Smokies Cuban Cafe
In between the pancake houses, fudge shops, and airbrush t-shirt stores lined up along the Parkway in Pigeon Forge, there sits a small Cuban cafe in an aging strip mall. It's called Smokies Cuban Cafe, and it's probably one of the best kept secrets in Sevier County.
After last weekend's discovery of Rocky's Jamaica Sunrise in Maryville, I've been on a quest to find good ethnic food in and around my little Southern hometown. This weekend I wanted Cuban. But Cuban like I had in Miami -- and hope to one day have in Cuba. There's a place near my house called La Cabaña, and it's decent. Good enough to satisfy a craving, but still missing that special "sabor" from the dishes I had in Little Havana a couple of summers ago.
I thought perhaps this would be a good weekend to try out the Aroma Cafe. It's the Cuban place in Maryville a couple of blocks down from Rocky's. I've heard from friends that Aroma Cafe has amazing guava empanadas. But instead of Maryville, the hubs and I found ourselves in Pigeon Forge, and thanks to Yelp and a glowing recommendation from a friend, we ended up at Smokies Cuban Cafe for dinner. (We'll have to try Aroma next time.)
Smokies is small. There are a few stools near the counter by the cash register, and there are only a handful of tables. A poster of Havana hangs on the wall, and the outside window has photos of all the food available on their menu. We read on Yelp that if you go to Smokies, you have to order the beef empanadas. So we decided that a beef empanada would be a good way to start dinner. I wasn't sure if we should each have our own empanada, but the waitress assured us that one empanada could feed two hungry people. And that wasn't a lie.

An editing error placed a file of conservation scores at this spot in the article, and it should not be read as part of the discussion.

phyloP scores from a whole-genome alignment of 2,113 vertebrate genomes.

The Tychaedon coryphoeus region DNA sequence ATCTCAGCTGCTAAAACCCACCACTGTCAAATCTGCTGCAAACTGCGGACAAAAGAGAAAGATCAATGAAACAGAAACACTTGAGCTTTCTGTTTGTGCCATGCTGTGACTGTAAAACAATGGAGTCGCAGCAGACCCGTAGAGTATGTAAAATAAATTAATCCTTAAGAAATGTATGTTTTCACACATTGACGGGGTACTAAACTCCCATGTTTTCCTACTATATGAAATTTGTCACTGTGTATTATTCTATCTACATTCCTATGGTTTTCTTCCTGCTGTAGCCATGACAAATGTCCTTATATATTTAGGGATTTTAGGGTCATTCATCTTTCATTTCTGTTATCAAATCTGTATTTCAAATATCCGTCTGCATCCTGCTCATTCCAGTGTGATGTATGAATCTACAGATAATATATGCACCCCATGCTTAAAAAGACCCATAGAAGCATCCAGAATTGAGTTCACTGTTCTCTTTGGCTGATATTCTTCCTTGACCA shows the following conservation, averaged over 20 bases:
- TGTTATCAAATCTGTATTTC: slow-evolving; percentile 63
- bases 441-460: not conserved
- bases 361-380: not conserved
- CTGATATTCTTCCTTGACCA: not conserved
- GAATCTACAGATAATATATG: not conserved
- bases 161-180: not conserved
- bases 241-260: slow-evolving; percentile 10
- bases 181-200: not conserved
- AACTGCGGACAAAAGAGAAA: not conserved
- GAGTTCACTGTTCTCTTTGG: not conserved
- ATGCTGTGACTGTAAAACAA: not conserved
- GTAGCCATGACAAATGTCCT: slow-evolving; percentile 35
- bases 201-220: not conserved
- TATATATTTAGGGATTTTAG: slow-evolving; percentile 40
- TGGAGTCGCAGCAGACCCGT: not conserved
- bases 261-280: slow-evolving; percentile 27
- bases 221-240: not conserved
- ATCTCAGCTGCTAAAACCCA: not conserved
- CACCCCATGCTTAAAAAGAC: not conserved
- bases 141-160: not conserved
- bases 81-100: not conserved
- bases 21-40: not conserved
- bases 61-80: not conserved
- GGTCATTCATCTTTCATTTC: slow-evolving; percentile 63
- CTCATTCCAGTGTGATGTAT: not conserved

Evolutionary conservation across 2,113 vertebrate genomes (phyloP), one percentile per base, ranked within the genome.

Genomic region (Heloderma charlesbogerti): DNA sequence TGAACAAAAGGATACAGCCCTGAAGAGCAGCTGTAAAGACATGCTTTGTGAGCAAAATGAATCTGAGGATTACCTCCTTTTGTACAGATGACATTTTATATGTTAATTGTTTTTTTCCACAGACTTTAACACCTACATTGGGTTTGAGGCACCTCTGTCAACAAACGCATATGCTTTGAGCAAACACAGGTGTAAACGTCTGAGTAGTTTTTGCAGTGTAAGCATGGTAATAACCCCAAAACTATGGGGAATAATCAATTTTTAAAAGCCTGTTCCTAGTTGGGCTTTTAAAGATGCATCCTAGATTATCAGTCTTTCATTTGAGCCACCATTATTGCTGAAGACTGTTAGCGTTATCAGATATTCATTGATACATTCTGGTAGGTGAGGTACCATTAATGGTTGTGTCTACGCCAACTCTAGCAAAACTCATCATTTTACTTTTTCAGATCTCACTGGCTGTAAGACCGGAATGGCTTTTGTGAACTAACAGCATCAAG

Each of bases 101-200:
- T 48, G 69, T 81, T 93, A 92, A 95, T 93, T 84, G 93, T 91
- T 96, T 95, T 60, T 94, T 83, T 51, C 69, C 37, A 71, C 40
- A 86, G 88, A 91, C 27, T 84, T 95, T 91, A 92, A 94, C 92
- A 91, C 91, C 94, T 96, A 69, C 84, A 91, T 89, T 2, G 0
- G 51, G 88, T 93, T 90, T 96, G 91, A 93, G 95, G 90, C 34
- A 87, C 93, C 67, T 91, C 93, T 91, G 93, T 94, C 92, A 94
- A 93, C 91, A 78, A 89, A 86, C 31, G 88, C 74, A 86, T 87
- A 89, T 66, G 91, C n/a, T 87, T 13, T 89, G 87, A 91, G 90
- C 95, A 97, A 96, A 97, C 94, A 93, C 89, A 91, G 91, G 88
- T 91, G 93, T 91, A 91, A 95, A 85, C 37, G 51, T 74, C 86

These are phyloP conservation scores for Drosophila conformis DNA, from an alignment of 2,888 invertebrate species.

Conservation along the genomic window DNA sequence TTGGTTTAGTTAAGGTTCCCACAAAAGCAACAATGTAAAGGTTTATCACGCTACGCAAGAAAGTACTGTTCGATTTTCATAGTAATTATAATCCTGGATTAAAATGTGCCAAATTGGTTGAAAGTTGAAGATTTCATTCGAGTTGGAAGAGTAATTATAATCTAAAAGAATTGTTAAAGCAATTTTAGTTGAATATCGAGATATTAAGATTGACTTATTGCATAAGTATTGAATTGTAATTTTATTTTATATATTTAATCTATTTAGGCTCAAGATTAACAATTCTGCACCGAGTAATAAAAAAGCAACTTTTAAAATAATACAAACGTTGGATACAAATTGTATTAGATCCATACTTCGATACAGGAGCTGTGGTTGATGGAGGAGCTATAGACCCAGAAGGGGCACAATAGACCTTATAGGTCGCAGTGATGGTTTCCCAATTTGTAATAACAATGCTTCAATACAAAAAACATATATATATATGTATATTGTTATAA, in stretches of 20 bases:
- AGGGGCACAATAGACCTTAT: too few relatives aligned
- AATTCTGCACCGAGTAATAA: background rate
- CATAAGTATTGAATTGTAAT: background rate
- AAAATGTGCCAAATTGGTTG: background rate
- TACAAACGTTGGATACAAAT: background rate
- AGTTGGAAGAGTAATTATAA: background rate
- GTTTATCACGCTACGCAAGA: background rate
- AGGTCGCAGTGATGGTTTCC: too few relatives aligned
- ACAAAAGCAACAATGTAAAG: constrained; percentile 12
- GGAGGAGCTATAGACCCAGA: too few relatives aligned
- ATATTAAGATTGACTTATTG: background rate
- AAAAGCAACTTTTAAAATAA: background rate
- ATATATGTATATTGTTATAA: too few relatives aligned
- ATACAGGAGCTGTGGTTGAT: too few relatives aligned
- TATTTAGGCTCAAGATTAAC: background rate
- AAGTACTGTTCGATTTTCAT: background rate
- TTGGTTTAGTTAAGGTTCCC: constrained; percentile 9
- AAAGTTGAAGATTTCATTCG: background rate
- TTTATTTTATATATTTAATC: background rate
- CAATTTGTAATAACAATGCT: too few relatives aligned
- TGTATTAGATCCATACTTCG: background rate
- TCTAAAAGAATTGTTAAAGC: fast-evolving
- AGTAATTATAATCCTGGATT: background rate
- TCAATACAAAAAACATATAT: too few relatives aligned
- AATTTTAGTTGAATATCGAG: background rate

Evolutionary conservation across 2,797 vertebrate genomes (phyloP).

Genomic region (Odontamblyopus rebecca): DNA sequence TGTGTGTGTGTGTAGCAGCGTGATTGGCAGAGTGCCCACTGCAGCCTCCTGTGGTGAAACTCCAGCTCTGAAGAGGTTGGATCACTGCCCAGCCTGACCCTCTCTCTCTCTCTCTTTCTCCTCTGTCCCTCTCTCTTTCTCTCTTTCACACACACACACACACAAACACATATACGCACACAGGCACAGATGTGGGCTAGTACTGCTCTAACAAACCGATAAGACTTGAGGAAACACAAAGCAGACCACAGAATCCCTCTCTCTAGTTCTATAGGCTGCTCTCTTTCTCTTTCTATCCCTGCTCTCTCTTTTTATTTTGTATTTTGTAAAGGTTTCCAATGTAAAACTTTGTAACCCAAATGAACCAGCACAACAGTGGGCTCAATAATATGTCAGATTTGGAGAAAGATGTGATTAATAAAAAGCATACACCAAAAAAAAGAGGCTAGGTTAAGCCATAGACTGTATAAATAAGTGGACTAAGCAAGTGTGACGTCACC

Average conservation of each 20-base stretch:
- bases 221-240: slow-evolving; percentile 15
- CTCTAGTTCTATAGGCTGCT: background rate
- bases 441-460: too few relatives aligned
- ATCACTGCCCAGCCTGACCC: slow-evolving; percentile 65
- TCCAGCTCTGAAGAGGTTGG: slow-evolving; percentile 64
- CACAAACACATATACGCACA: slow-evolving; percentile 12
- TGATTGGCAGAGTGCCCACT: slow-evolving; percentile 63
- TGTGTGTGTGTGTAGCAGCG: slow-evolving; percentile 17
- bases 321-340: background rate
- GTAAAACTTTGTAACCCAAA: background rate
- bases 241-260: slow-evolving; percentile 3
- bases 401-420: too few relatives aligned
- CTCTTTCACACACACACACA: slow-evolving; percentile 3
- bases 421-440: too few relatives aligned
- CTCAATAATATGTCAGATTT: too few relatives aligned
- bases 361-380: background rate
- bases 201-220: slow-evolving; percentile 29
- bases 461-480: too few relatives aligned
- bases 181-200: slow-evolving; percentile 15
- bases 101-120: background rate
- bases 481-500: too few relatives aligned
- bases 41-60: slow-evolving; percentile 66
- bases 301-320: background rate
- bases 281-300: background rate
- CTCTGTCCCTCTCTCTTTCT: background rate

The empanada came out freshly fried and piping hot. We had to wait a minute before biting into it. And once I took a fork to split up the pastry, the ground beef filling spilled out, and it smelled so good. The pastry was perfectly crispy and had the right amount of flakiness, and the beef was so well seasoned and packed with flavor.
Next up was an order of yuca fries. They arrived in a basket, all golden and crispy, and served with a cilantro cream sauce for dipping. And I didn't wait to start eating them up. The yuca fries were crunchy on the outside, soft on the inside, the way a good French fry should be; and they tasted even better when covered in that cilantro sauce.
For a side order, I thought this was a huge serving. The yuca was cut thick, similar to steak fries, and we ate every single fry (along with our entrees) like total gluttons.
Then came the main courses. I ordered the ropa vieja (one of my favorite things to eat!) with plantains and rice and black beans. Talk about "smack yo mama" good! The ropa vieja was the way I remembered it tasting at La Carreta in Miami. Maybe even a little bit better. The tomato sauce was tangy and rich, and the shredded beef was tender and sucked in the flavor from the onions, peppers, and herbs. It tasted like it had been simmering all day, just waiting for me to walk in and order it. (By the way, does anyone know why this dish is called "ropa vieja"? "Old clothes" in English? I'm very curious!)
The plantains were soft and nicely caramelized, and I spooned the black beans over the white rice and sprinkled some house vinegar sauce that looked like Filipino atsara (a.k.a. papaya reslish) all over it. The side dishes reminded me of breakfast at the Melia Cariari in Costa Rica. When we asked the owner what was in the vinegar sauce, he said, "I put whatever I find in there." Then he pointed to different places in the restaurant, smiled, and said, "It's a secret."
I have to rank dinner at Smokies Cuban Cafe as one of my favorite foodie experiences in East Tennessee. The cafe is family owned and operated, and you feel like family when you're there. Everything was made fresh to order, tasted authentic, and seasoned and spiced just right. It's a hidden gem at the foot of the Great Smoky Mountains, and it's worth the drive and the Parkway/Dollywood traffic to eat there.